6 Fascinating Finds from the London Wreck, 1665

We are looking forward to hearing the paper on the London in April

Heritage Calling

Three hundred and fifty years ago, a second rate 72-gun warship known as the London spectacularly blew up after a gun powder explosion just off Southend-on-Sea in Essex. It is considered one of England’s most important 17th century shipwrecks. Historic England, Cotswold Archaeology and licensed divers have been excavating the wreck, bringing up more than 150 artefacts before they are lost forever to time, in the Thames Estuary. These finds create a unique snapshot of life on board this warship in 1665.

1. Beeswax Candles

The discovery of candles in the wreck is extremely rare due to their fragility. On ships light is crucial to illuminate the lower decks and to signal. These fragile candles are made of beeswax, as was established by Fourier Transformation Infrared Spectroscopy. The layers from repeatedly dipping the wick into the molten wax can be clearly seen, as can the wick itself.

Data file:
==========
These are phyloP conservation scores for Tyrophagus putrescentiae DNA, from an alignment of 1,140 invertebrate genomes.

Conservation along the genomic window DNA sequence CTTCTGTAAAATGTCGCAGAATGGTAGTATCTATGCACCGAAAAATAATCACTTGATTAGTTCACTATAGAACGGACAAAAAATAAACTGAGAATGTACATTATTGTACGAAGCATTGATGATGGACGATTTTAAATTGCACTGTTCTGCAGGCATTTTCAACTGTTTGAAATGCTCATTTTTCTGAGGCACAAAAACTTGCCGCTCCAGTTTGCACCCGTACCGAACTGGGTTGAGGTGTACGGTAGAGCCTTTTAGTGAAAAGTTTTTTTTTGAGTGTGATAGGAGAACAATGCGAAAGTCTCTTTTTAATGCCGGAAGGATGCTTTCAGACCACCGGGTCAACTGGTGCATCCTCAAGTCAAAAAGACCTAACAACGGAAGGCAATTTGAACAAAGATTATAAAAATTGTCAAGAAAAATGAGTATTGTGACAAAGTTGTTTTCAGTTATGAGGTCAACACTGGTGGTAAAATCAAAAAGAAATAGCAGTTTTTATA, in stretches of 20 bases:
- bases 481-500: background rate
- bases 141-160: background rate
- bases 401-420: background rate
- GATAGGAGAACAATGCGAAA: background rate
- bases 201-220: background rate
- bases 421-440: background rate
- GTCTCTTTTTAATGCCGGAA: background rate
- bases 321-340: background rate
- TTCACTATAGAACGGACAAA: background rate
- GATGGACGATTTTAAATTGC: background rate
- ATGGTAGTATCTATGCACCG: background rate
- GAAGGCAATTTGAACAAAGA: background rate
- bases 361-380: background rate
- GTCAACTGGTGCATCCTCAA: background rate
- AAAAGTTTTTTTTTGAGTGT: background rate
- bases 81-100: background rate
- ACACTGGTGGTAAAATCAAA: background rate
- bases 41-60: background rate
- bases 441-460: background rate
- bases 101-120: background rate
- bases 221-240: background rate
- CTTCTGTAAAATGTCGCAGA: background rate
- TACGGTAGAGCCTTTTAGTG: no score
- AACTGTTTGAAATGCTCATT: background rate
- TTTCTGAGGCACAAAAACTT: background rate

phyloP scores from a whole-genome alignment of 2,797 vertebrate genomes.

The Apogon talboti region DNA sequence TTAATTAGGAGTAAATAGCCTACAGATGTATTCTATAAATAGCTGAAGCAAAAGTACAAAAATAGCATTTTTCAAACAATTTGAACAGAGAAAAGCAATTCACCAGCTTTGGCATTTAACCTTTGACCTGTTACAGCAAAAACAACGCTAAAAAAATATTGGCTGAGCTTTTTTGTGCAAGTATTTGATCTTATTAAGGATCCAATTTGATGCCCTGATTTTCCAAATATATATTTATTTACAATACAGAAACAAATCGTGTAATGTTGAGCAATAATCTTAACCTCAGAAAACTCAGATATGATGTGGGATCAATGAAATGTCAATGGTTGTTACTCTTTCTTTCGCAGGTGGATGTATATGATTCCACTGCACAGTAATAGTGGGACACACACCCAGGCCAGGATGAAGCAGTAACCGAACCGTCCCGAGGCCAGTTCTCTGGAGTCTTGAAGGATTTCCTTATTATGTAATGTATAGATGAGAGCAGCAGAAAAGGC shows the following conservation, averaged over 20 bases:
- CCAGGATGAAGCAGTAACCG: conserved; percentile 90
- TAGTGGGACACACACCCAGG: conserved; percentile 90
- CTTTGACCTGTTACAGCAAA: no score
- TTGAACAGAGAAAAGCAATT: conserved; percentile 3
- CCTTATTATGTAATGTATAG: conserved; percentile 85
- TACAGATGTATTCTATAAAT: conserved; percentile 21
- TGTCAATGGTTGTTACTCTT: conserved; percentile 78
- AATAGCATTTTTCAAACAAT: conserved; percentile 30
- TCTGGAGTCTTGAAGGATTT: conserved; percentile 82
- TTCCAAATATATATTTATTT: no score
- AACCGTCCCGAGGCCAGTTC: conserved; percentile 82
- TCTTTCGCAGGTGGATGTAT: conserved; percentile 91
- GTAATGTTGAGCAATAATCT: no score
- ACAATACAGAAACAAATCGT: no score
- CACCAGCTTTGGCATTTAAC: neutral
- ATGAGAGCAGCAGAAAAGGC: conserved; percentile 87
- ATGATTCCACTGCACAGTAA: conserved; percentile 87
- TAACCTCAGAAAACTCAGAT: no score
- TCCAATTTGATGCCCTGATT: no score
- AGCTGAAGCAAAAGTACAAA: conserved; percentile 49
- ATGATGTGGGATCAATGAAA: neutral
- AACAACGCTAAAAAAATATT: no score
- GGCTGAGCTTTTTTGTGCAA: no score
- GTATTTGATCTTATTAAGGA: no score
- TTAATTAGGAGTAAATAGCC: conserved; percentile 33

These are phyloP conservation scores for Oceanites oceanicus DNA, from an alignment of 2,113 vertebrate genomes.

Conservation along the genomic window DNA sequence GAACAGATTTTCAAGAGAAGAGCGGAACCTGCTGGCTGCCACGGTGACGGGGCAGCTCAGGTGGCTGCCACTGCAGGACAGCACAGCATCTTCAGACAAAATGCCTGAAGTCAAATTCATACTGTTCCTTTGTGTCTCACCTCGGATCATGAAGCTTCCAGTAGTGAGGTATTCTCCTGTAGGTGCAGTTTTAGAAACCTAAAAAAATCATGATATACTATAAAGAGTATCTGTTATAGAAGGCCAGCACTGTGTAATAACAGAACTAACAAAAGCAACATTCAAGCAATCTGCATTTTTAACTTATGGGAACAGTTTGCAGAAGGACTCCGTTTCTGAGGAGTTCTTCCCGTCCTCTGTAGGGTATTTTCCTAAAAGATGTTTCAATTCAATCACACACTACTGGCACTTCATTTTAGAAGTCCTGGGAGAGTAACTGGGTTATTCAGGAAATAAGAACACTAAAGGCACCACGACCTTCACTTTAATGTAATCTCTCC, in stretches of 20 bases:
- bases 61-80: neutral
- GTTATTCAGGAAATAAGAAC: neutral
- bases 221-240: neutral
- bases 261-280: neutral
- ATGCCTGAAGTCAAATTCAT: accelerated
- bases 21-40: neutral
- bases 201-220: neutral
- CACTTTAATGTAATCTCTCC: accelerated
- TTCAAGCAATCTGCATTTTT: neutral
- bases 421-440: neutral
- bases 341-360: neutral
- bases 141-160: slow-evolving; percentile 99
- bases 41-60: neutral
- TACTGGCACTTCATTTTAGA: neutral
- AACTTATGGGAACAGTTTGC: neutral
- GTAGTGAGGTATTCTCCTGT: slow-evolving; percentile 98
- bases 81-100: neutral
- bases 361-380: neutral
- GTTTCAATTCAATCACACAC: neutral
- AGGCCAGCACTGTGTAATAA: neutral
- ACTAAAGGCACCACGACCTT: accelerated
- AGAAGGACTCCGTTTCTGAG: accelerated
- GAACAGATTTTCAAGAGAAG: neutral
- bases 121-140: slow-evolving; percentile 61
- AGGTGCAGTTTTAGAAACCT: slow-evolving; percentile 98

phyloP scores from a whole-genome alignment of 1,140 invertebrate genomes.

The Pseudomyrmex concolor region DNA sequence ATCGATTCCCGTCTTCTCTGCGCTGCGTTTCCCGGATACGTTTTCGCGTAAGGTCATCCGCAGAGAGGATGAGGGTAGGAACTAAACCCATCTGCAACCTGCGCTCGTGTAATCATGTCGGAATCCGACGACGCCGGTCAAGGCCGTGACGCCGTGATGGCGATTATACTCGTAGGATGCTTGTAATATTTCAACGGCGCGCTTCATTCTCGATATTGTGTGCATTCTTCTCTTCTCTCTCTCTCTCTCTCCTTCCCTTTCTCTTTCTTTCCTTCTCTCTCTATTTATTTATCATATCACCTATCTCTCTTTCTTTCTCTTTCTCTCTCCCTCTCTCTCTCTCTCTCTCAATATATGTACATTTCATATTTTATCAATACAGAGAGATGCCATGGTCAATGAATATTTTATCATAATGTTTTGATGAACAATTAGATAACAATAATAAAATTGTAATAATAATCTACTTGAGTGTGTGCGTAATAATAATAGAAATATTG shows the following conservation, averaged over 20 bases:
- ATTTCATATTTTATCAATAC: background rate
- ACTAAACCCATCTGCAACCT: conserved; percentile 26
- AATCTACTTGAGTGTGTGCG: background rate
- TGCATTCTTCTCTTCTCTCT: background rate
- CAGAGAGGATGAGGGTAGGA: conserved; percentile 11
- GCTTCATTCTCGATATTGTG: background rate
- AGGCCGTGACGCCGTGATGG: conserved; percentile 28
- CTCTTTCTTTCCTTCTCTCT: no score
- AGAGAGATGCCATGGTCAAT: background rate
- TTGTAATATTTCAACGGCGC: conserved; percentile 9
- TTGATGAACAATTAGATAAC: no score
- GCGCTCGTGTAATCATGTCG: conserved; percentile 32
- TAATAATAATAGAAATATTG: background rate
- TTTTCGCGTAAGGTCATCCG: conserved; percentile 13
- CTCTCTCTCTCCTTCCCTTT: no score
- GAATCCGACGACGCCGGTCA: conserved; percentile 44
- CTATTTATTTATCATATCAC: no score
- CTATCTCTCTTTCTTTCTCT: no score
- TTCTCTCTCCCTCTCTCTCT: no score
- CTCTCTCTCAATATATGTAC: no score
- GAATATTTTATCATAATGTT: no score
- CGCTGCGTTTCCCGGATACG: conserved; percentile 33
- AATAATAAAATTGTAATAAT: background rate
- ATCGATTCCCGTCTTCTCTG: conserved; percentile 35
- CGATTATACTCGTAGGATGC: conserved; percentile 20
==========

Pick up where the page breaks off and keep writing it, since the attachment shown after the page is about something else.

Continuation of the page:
Candle fragment, showing fibrous wick in the centre Candle fragment, showing…

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